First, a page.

Flight attendants and flying public left out of knives-on-aircraft decision?
Dissecting the Transportation Security Administration’s decision to allow pocketknives back on airliners, it appears key stakeholders were left on sidelines.
New York Times News Service
How do flight attendants feel about allowing passengers to carry little knives on board? Well, I can always depend on Rene Foss, a flight attendant for more than 25 years, to get right to the point.
“We’re not going to be starting to serve steaks again,” Foss said. “Why in the world would a passenger need a knife?”
Foss is the author of the 2002 memoir “Around the World in a Bad Mood: Confessions of a Flight Attendant.” I spoke with her about the recent announcement by the Transportation Security Administration that passengers will be able to carry small pocketknives onto airplanes.
“The general buzz among flight attendants with any length of time in the business is, it makes everything on the aircraft more vulnerable — passengers and crew. And it’s not like there have been passenger complaints about knives,” she said. “Yes, people say they want to be on their cellphones or other electronic devices constantly, and there’s an outcry over checked bags and carry-on space. But in the past 11 years, I haven’t heard one person say, ‘You know, air travel stinks because I can’t bring a knife on board anymore.’”
Still, effective April 25, the security agency said, passengers may carry on board pocketknives with blades less than 2.36 inches long, as well as corkscrews and various sports equipment, including ski poles, hockey sticks, billiard cues and golf clubs (“limit two” on those golf clubs, the TSA says.)
These revisions in the prohibited items list reflect the TSA’s evolving strategy of focusing more on identifying terrorists with bombs and less on things in carry-on bags like small pocketknives or, say, hockey sticks. Every day, the TSA says, about 2,000 pocketknives are found and taken from passengers, a process that takes two to three minutes each time at security checkpoints.
At a congressional hearing last week, John S. Pistole, the TSA administrator, said that given fortified cockpit doors, more sophisticated terrorist watch lists and “the demonstrated willingness of passengers to intervene in a determined way, it is the judgment of many security experts worldwide, which I agree with, that a small pocketknife is simply not going to result in catastrophic failure of an aircraft.”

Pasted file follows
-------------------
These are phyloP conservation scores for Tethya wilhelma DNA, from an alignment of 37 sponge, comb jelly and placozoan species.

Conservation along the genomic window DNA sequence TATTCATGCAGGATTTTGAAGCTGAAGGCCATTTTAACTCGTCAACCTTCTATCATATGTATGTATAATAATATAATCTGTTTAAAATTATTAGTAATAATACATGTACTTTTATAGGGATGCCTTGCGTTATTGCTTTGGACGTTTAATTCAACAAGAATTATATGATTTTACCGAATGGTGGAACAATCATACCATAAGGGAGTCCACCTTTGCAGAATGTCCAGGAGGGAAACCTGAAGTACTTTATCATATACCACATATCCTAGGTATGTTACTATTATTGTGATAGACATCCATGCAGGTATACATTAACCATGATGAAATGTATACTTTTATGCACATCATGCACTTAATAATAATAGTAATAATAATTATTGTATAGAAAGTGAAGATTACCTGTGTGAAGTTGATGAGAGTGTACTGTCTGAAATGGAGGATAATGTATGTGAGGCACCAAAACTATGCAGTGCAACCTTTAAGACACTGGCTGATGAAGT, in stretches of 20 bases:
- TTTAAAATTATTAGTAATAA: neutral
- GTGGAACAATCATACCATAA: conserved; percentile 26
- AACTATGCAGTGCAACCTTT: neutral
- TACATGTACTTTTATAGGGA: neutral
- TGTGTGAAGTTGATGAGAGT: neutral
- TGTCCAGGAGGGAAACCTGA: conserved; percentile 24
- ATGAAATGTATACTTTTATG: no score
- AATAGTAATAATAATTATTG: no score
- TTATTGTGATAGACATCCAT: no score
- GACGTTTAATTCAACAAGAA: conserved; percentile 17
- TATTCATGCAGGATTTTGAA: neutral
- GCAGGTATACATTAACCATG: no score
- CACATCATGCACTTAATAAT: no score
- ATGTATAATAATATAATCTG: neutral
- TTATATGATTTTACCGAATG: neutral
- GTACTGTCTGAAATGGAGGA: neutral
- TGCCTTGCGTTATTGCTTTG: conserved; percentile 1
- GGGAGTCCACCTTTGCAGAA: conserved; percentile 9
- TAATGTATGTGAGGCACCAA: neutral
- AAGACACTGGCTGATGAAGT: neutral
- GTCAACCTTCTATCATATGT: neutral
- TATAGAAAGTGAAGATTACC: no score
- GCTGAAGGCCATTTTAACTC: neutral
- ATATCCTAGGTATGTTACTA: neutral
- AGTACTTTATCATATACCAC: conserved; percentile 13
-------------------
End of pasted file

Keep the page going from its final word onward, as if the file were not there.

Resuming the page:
The reaction from the aviation industry was swift. The Flight Attendants Union Coalition said that the nearly 90,000 flight attendants it spoke for were “outraged.” Along with some pilots unions and a few major airlines, the coalition is demanding a reversal of the new policy.
“We are the last line of defense in aviation security,” the coalition’s statement said.
Largely unheard from, incidentally, are passengers — probably because passengers have no real public representation in aviation matters. But let’s not forget that while flight crews are certainly a bulwark against threats, passengers themselves now form a solid defense. It was passengers, for example, who thwarted the attempt by Richard Reid to ignite explosives in his shoe on a flight bound for Miami in December 2001.
In the shoe-bomber case and in others, explosives were the threat. But is there a viable threat from a 2 1/2-inch pocketknife — if we define threat as a potential terrorist attack that could bring down an airplane, or allow a cockpit to be breached and an airplane commandeered, as on Sept. 11?
At a hearing of the House Subcommittee on Transportation Security on Thursday, Pistole defended the security agency’s revisions as a move to “apply more common sense to aviation security” and reduce “the hassle factor that TSA has come to represent.”
He pointed out that in 2010, international aviation authorities changed the rules to “permit knives with a blade length of 6 centimeters” (about 2.36 inches) in cabins on flights not originating in the United States. Since then, “we not aware of a single incident involving these small knives on commercial aircraft,” Pistole said.
He said similar concerns were expressed in 2005 when the TSA revised the prohibited items list to allow small scissors, knitting needles and screwdrivers less than 7 inches long onto planes. Since then, “we’ve had billions of passengers — 620 million a year traveling in the U.S. with these items permissible — and there has not been a single incident involving an attack on passengers, flight crews, federal air marshals, anybody,” Pistole said.
Of course, emotions understandably can run high in discussions of terrorist threats. Security experts routinely refer to what they call the “what if” problem inherent in the TSA’s stated efforts to improve its evaluation of risks rather than focusing just on items like pocketknives.
What-if situations can be endless. Obviously, one way to thwart all conceivable threats from passengers would be to require everyone to fly naked and without any possessions. But even then, some what-ifs can be imagined.
But here’s a what-if that the TSA might have considered before this latest imbroglio. What if the agency, which had a group spend two years assessing the changes, had thought to include flight attendants in that review?
“I could have done a better job of bringing them in earlier,” Pistole conceded.
Not to mention the flying public itself.